July 20, 2011
From April 29 to June 24, the S&P 500 lost nearly 8%. The subsequent recovery has been dramatic, but markets are now showing strain. Markets never go straight up for sustained periods of time. A selloff of 20% at some point would be historically justified.
Anyone who tries to time that event, however, is likely to be miserably wrong. For every story of flawless timing that trades perfectly around a “black swan event,” there are countless busts and flameouts that no one ever hears about. Load up on credit default swaps with high leverage and time the entry perfectly: the result is a killing. Get the timing a day wrong and watch the portfolio implode: something else entirely. I doubt that many people appreciate the risks involved in these large speculative macro calls – or the dangers of the leverage used to feed them. The market will teach them all eventually.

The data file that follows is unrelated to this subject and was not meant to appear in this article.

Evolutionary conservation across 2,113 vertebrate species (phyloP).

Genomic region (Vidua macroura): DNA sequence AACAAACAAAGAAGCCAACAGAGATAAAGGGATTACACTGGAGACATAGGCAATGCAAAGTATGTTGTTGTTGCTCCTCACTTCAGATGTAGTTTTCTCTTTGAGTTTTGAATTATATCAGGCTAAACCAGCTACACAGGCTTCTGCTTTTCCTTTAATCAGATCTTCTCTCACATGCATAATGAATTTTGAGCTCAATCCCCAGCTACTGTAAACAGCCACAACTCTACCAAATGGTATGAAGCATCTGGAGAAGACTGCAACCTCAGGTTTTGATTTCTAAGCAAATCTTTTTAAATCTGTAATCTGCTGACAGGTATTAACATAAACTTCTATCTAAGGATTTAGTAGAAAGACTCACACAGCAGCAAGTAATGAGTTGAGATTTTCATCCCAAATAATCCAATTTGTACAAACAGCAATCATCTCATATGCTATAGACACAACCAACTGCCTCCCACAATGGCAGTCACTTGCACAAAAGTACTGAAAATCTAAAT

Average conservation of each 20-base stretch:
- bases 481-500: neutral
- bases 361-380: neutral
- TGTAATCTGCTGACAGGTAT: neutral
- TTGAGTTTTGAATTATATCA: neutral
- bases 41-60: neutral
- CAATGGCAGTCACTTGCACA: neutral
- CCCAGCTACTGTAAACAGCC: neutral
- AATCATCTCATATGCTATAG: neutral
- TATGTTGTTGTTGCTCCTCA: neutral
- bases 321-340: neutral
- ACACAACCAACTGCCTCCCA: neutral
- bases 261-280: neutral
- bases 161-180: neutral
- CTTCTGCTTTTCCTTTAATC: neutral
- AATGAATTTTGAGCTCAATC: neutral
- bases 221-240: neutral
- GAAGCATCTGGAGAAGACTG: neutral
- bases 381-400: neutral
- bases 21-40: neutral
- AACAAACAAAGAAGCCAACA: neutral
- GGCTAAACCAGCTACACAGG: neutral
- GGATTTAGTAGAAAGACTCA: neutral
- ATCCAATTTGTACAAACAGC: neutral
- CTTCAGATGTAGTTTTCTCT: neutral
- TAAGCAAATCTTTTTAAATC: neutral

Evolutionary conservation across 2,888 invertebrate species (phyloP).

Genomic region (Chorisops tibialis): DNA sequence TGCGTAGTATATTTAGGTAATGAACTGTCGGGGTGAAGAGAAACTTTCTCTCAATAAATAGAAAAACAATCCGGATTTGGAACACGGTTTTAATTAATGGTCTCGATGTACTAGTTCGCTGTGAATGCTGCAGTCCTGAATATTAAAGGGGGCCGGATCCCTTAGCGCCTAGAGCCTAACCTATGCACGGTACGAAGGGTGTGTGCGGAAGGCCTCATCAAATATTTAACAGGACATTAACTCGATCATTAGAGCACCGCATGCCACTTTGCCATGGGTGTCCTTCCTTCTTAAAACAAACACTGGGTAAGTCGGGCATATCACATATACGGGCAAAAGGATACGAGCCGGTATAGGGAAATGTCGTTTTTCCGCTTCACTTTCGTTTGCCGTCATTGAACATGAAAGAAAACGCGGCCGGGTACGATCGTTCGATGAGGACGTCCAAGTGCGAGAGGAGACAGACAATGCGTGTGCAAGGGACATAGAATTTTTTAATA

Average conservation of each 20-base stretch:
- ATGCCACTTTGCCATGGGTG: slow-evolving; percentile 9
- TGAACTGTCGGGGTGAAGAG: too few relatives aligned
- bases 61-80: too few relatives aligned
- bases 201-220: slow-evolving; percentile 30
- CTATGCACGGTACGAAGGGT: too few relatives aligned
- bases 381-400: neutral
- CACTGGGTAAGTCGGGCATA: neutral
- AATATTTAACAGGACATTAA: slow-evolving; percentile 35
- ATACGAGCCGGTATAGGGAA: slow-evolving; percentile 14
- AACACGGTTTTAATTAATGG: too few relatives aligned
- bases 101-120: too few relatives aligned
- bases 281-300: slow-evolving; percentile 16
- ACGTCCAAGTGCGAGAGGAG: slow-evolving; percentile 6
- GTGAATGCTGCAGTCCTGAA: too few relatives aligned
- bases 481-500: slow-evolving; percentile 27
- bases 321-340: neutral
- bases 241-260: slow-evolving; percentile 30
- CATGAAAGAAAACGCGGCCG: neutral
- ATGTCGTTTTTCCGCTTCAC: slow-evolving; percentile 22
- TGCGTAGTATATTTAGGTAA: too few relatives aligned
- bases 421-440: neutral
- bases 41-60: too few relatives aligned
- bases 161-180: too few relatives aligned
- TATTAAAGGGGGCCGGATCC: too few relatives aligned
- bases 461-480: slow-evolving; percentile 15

As you know, we don’t believe anyone can predict short-term market moves. This type of speculation is called gambling — not too different from a junket to Vegas. Instead, we invest, which means buying assets trading at discounts to their intrinsic value and holding them until overvalued or fundamentally impaired. This process requires patience – and never will make an instant killing. But it has the advantage of being the only method that works over long periods of time. It is also the only strategy that involves sound judgment based on fundamentals, not speculative plunging on ephemera.
There are asset classes currently trading at deep discounts to their fundamentals that provide superior investment opportunities: Japanese and European equities, homebuilders, and large-cap multinationals. We are adding these to accounts where appropriate. Such plodding investment may not have the excitement of the trader’s roulette wheel – but it’s far more likely to work over time.